3. Life with cerebral palsy gets easier when you can share your experiences with a community who relates.

Already mentioning John W. Quinn and the guys from Handicap This feels fitting as back in December 2013 I had the honor to co-find a community with them, the live Twitter chat #CPChatNow. In the decade since, the platform changed names from Twitter to X. Nonetheless #CPChatNow continues to happen every Wednesday, starting at 8pm ET.

Through #CPChatNow I learned life gets easier when you can share your experiences with a community who can relate. With certain issues only others with cerebral palsy could truly empathize. Albeit understanding a fear of escalators, the loneliness CP may leave you feeling, or hearing the reassuring words “I’ve been there, and I can say life gets better,” finding a community to confide in makes a genuine difference. If looking for such a community, I hope you will consider #CPChatNow. However, if you do not want to deal with X, look for cerebral palsy communities on your preferred social media platform.

4. Comparing yourself to others is unfair to you. Just strive to be better than you were yesterday.

Earlier I talked about half marathons and marathons. Getting to the point where I could walk 13.1 or 26.2 miles began with conquering much shorter distances, like 5Ks (3.1 miles). Said conquering required both physical preparation and mentally sharpening my mindset. Learning to focus on bettering myself rather than comparing myself to others.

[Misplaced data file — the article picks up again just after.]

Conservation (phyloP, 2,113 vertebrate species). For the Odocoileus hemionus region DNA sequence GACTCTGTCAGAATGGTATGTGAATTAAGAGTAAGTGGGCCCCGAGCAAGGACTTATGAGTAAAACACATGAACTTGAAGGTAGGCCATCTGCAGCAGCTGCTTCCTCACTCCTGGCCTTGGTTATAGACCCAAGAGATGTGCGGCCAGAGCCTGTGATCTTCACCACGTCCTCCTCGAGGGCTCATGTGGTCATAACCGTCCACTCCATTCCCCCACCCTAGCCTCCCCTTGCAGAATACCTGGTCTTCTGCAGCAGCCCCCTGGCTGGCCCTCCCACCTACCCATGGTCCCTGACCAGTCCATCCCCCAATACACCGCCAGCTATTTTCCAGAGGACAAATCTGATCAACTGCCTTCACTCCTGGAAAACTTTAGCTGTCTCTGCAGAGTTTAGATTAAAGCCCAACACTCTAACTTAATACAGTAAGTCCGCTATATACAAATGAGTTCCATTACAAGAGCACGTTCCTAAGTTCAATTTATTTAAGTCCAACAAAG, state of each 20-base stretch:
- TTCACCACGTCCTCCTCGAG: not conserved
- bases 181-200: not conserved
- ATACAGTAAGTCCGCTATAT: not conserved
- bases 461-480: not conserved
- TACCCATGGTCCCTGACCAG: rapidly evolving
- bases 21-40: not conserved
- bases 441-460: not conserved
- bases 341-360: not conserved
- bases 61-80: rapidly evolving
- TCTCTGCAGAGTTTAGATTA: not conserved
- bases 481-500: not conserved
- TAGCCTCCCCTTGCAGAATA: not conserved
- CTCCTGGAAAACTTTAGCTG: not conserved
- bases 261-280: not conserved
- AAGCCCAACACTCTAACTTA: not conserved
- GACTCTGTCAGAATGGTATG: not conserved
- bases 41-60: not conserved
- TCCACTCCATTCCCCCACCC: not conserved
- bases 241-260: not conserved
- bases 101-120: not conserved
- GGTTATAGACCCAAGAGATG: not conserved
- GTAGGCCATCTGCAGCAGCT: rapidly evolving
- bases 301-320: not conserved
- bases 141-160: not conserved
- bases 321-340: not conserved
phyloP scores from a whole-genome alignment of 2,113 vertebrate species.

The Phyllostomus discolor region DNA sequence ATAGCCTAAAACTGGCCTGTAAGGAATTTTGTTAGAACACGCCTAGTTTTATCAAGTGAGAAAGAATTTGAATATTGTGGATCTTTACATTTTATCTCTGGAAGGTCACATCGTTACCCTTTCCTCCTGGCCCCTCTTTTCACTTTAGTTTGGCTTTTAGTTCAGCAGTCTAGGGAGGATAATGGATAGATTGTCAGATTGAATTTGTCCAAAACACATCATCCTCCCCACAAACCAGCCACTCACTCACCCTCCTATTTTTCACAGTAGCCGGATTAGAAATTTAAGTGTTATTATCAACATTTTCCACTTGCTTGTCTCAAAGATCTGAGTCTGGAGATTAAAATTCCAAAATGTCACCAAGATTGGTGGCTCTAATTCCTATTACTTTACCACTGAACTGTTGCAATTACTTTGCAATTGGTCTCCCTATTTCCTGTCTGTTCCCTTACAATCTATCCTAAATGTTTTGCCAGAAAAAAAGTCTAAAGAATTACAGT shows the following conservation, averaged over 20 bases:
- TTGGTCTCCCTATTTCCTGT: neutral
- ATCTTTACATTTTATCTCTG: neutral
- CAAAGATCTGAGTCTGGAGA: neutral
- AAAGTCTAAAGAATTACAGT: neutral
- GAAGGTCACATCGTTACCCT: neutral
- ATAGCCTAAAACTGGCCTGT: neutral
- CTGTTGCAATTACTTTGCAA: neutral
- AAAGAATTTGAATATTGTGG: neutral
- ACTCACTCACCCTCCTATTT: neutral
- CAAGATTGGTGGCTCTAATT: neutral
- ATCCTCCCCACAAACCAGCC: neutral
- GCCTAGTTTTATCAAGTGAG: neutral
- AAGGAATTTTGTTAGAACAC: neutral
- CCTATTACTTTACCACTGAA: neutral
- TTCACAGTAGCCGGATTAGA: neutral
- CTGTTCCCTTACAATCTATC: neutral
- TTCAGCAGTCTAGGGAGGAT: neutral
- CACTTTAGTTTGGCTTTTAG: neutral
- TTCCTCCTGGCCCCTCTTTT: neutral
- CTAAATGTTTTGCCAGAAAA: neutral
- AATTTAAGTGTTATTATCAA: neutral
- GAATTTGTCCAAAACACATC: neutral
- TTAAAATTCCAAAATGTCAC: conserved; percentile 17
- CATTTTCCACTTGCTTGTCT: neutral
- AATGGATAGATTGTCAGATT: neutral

My first 5K experience, Lake View Cemetery’s 2015 Run Through History event, embodies this lesson well. After finishing dead last, temptation to feel defeated emerged. Thankfully event volunteers, my younger brother who accompanied me on the course, and my following online rallied around me with encouragement. In the moment I may have dismissed the encouraging words, but afterwards I realized comparing myself to other participants was unfair to me. No one else on the course faced the challenges I face in life. Thus, I should simply focus on me and being better than I was yesterday.

5. Run, walk, roll, limp. However you move, MOVE!

You may notice when I talk about races, I use the word “complete.” Most people seem to use the word “run.” Early in my racing days I felt compelled to correct people and say, “Well, I walk.” Technically though, you could call my walk a limp. Here enters the valuable life lesson I learned. Run, walk, roll, limp, however you move, MOVE!

How you move remains secondary to the fact you are moving, living an active life. Seeking to encourage others to live active lives, I even put the message on a shirt!

Wearing my pink "Run, walk, roll, limp. However you move, MOVE!" shirt at the Fight for Fording 5K.

6. The difference between cool and uncool exists within your perspective.

During my freshman year of high school, I remember standing outside by the parking lot waiting for my ride home. I left a period before everyone else because I was continuing to recover from major back surgery I had over the summer. Due to complications from the surgery, I also found myself recovering from temporary paralysis in my right leg.